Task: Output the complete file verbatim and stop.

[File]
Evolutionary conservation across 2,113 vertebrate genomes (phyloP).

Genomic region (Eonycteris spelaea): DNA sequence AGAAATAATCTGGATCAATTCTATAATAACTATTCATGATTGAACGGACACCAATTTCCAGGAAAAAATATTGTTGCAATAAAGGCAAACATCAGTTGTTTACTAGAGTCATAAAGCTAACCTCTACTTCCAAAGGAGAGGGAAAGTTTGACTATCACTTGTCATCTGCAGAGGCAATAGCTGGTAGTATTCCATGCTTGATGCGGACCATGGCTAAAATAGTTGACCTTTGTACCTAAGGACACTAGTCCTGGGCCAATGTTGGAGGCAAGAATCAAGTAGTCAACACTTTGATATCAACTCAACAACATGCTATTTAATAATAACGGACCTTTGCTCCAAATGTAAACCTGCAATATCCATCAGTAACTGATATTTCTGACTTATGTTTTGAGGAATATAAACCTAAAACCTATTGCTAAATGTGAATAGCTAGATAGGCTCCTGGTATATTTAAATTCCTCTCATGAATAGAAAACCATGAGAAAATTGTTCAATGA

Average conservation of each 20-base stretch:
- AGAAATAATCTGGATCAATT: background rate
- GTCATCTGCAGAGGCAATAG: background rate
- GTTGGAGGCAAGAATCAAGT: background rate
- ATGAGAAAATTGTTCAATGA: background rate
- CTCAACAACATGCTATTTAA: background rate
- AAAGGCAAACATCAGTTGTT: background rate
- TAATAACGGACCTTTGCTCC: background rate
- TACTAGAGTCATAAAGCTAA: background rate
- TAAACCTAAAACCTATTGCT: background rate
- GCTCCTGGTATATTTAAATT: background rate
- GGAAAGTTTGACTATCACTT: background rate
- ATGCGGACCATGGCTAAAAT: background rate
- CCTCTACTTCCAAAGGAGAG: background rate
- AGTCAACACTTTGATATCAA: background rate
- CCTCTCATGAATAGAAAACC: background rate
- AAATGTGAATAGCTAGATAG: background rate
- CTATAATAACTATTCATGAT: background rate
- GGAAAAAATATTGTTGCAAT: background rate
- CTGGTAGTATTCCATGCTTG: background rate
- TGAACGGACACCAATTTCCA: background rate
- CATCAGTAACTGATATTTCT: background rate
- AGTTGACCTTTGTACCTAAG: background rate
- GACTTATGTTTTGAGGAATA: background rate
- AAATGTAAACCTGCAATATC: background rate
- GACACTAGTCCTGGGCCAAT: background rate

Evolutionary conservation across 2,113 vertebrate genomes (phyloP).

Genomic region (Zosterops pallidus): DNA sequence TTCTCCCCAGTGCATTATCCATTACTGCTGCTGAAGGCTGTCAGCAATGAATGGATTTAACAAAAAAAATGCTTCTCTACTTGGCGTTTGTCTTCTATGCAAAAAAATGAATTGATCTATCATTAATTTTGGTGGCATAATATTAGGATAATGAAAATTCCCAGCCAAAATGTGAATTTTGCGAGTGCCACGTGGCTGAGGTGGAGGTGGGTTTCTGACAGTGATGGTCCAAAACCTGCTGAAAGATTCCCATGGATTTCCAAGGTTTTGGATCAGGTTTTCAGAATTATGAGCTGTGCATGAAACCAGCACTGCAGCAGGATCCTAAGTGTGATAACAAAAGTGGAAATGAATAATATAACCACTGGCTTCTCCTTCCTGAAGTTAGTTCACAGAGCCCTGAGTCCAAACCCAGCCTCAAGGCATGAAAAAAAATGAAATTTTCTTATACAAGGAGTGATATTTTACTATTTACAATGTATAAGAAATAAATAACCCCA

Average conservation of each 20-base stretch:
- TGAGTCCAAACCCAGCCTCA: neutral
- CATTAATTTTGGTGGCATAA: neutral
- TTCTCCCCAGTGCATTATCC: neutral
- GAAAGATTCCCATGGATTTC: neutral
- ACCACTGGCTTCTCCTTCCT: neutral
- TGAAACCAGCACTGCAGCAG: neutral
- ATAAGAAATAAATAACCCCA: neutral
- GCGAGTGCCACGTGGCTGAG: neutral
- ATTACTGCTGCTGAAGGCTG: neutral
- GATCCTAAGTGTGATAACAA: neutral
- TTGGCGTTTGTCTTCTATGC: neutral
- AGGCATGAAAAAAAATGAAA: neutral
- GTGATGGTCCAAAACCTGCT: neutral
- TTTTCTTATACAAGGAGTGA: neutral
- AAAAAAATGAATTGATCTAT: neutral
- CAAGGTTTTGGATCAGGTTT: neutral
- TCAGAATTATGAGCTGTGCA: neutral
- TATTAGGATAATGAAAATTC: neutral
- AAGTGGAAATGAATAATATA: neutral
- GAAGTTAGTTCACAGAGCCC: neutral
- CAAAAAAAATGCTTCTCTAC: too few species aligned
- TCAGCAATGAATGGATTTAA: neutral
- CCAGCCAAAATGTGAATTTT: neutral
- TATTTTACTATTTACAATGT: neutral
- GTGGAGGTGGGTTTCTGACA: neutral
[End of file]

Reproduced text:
Evolutionary conservation across 2,113 vertebrate genomes (phyloP).

Genomic region (Eonycteris spelaea): DNA sequence AGAAATAATCTGGATCAATTCTATAATAACTATTCATGATTGAACGGACACCAATTTCCAGGAAAAAATATTGTTGCAATAAAGGCAAACATCAGTTGTTTACTAGAGTCATAAAGCTAACCTCTACTTCCAAAGGAGAGGGAAAGTTTGACTATCACTTGTCATCTGCAGAGGCAATAGCTGGTAGTATTCCATGCTTGATGCGGACCATGGCTAAAATAGTTGACCTTTGTACCTAAGGACACTAGTCCTGGGCCAATGTTGGAGGCAAGAATCAAGTAGTCAACACTTTGATATCAACTCAACAACATGCTATTTAATAATAACGGACCTTTGCTCCAAATGTAAACCTGCAATATCCATCAGTAACTGATATTTCTGACTTATGTTTTGAGGAATATAAACCTAAAACCTATTGCTAAATGTGAATAGCTAGATAGGCTCCTGGTATATTTAAATTCCTCTCATGAATAGAAAACCATGAGAAAATTGTTCAATGA

Average conservation of each 20-base stretch:
- AGAAATAATCTGGATCAATT: background rate
- GTCATCTGCAGAGGCAATAG: background rate
- GTTGGAGGCAAGAATCAAGT: background rate
- ATGAGAAAATTGTTCAATGA: background rate
- CTCAACAACATGCTATTTAA: background rate
- AAAGGCAAACATCAGTTGTT: background rate
- TAATAACGGACCTTTGCTCC: background rate
- TACTAGAGTCATAAAGCTAA: background rate
- TAAACCTAAAACCTATTGCT: background rate
- GCTCCTGGTATATTTAAATT: background rate
- GGAAAGTTTGACTATCACTT: background rate
- ATGCGGACCATGGCTAAAAT: background rate
- CCTCTACTTCCAAAGGAGAG: background rate
- AGTCAACACTTTGATATCAA: background rate
- CCTCTCATGAATAGAAAACC: background rate
- AAATGTGAATAGCTAGATAG: background rate
- CTATAATAACTATTCATGAT: background rate
- GGAAAAAATATTGTTGCAAT: background rate
- CTGGTAGTATTCCATGCTTG: background rate
- TGAACGGACACCAATTTCCA: background rate
- CATCAGTAACTGATATTTCT: background rate
- AGTTGACCTTTGTACCTAAG: background rate
- GACTTATGTTTTGAGGAATA: background rate
- AAATGTAAACCTGCAATATC: background rate
- GACACTAGTCCTGGGCCAAT: background rate

Evolutionary conservation across 2,113 vertebrate genomes (phyloP).

Genomic region (Zosterops pallidus): DNA sequence TTCTCCCCAGTGCATTATCCATTACTGCTGCTGAAGGCTGTCAGCAATGAATGGATTTAACAAAAAAAATGCTTCTCTACTTGGCGTTTGTCTTCTATGCAAAAAAATGAATTGATCTATCATTAATTTTGGTGGCATAATATTAGGATAATGAAAATTCCCAGCCAAAATGTGAATTTTGCGAGTGCCACGTGGCTGAGGTGGAGGTGGGTTTCTGACAGTGATGGTCCAAAACCTGCTGAAAGATTCCCATGGATTTCCAAGGTTTTGGATCAGGTTTTCAGAATTATGAGCTGTGCATGAAACCAGCACTGCAGCAGGATCCTAAGTGTGATAACAAAAGTGGAAATGAATAATATAACCACTGGCTTCTCCTTCCTGAAGTTAGTTCACAGAGCCCTGAGTCCAAACCCAGCCTCAAGGCATGAAAAAAAATGAAATTTTCTTATACAAGGAGTGATATTTTACTATTTACAATGTATAAGAAATAAATAACCCCA

Average conservation of each 20-base stretch:
- TGAGTCCAAACCCAGCCTCA: neutral
- CATTAATTTTGGTGGCATAA: neutral
- TTCTCCCCAGTGCATTATCC: neutral
- GAAAGATTCCCATGGATTTC: neutral
- ACCACTGGCTTCTCCTTCCT: neutral
- TGAAACCAGCACTGCAGCAG: neutral
- ATAAGAAATAAATAACCCCA: neutral
- GCGAGTGCCACGTGGCTGAG: neutral
- ATTACTGCTGCTGAAGGCTG: neutral
- GATCCTAAGTGTGATAACAA: neutral
- TTGGCGTTTGTCTTCTATGC: neutral
- AGGCATGAAAAAAAATGAAA: neutral
- GTGATGGTCCAAAACCTGCT: neutral
- TTTTCTTATACAAGGAGTGA: neutral
- AAAAAAATGAATTGATCTAT: neutral
- CAAGGTTTTGGATCAGGTTT: neutral
- TCAGAATTATGAGCTGTGCA: neutral
- TATTAGGATAATGAAAATTC: neutral
- AAGTGGAAATGAATAATATA: neutral
- GAAGTTAGTTCACAGAGCCC: neutral
- CAAAAAAAATGCTTCTCTAC: too few species aligned
- TCAGCAATGAATGGATTTAA: neutral
- CCAGCCAAAATGTGAATTTT: neutral
- TATTTTACTATTTACAATGT: neutral
- GTGGAGGTGGGTTTCTGACA: neutral